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Last week was Digital Citizenship Week, which was mostly about the online rights and responsibilities of teens and children. But after reviewing the results of a recent Pew Research survey on adult harassment, I’m starting to think that we need a digital citizenship campaign for adults too.
The Pew survey found that 40 percent of adult Internet users said they had been harassed online, and nearly three-quarters — 73 percent — said they had seen someone being harassed. Young adults have it worse: Nearly two-thirds — 65 percent — of Internet users age 18 to 29 have been the target of at least one type of harassment.
And it’s not just online. The Workplace Bullying Institute’s 2014 survey found that 27 percent of employees have experienced abusive behavior at work while 7 percent are currently being bullied.
I bring up the comparison between adult and teens to illustrate that we as adults need to think about our own behavior before chastising teens for theirs. While adults should help young people learn good “netiquette,” it’s also our responsibility to be role models in that regard whether we’re parents, adult siblings of teens or just folks that teens encounter online.
The study’s open-ended comments reflected some of the course comments that I’ve observed online, such as one person who said, “Through social media, and especially when commenting on controversial issues, often my difference of opinion from others would result in those who do not agree insulting and berating instead of arguing their point respectfully.”
And lest you think that either side of the political divide has a monopoly on online rudeness, consider these two comments: “Every time I say something in favor of the President I get called all kinds of names” while another reported name-calling “because I don’t support Obama policies and occasionally get accused of being racist.”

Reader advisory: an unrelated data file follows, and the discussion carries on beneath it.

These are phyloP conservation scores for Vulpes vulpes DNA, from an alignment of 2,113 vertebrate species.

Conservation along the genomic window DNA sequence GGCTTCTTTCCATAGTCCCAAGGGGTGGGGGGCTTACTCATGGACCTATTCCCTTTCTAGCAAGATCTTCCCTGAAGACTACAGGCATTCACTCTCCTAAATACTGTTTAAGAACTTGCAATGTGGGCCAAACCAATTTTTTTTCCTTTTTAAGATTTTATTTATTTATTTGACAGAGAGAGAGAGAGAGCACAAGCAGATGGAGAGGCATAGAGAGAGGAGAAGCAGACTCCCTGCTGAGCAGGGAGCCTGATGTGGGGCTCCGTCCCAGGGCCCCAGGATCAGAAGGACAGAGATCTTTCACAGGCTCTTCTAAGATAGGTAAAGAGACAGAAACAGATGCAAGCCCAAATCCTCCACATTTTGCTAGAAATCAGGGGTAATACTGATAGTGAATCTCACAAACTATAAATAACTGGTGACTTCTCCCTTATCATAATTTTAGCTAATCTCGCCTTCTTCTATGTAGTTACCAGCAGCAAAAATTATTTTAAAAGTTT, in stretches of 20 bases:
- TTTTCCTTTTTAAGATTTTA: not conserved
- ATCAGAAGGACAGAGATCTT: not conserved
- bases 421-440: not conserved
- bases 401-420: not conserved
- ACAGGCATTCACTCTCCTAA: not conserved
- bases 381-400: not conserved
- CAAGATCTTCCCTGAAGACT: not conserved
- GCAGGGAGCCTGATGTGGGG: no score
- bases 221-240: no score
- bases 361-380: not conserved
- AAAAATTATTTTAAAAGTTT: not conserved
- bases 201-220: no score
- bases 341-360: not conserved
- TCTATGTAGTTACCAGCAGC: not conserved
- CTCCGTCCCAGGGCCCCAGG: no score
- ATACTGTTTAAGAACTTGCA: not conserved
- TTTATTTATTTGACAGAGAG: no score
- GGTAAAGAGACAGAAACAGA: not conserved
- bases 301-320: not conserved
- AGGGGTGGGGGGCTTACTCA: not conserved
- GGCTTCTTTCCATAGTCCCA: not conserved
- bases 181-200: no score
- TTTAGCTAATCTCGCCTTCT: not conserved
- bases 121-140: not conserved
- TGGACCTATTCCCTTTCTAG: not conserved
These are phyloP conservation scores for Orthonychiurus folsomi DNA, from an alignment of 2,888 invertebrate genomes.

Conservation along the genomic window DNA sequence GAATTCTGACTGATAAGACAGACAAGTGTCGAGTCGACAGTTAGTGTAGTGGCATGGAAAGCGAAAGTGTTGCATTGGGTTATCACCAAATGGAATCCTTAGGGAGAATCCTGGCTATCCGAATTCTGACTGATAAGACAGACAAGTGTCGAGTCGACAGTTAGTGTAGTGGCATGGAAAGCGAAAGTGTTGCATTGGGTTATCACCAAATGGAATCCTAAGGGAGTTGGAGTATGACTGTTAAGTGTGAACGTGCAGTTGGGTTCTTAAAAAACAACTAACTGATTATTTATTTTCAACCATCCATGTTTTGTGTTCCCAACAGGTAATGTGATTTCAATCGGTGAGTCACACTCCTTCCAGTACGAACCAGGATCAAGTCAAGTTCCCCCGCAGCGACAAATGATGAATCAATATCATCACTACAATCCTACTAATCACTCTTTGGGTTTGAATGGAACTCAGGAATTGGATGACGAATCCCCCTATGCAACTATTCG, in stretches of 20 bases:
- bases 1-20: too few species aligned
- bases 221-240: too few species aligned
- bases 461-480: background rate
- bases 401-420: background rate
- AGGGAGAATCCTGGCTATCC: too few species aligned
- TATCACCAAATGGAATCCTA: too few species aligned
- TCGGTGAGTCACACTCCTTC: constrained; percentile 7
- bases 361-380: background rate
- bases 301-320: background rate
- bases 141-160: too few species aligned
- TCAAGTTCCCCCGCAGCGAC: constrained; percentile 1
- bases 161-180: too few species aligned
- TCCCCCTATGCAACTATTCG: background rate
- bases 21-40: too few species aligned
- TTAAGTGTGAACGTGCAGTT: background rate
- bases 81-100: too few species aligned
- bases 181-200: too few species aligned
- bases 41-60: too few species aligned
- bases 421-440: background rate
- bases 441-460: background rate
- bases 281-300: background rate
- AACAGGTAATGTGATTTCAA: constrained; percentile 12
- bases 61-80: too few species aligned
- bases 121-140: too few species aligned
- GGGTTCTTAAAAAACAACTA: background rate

The study also found that “those who live out more of their lives online–whether for work, pleasure, or both–are more likely to experience harassment,” which didn’t surprise me considering how much I’ve experienced as a writer and broadcaster whose work shows up online.
I write about tech, not politics, but that doesn’t stop the insults from flowing. I’ve been accused of being both a shill for Microsoft and Macintosh “fanboy.” Some think I’m biased toward Android devices while others have accused me of being on Apple’s payroll. As any tech journalist will tell you, emotions run high when it comes to our favorite technology products, but what should be a fun and spirited debate over the latest and greatest gadgets often turns into a barrage of name-calling.
My experience is nothing compared to what happened to Zelda Williams and others cited by Pew as examples of how cruel some people can be online. Williams, the daughter of the late Robin Williams, stopped using Twitter and other social media after experiencing vicious comments in the wake of her father’s suicide.
She later returned to social media, starting with the tweet, “I just want to say thank you for all the stories and letters I’ve been receiving, especially from those who’ve also lost loved ones,” demonstrating the other side of online emotions. Yes, the same technology that can facilitate cruelty can also be used to express support and empathy.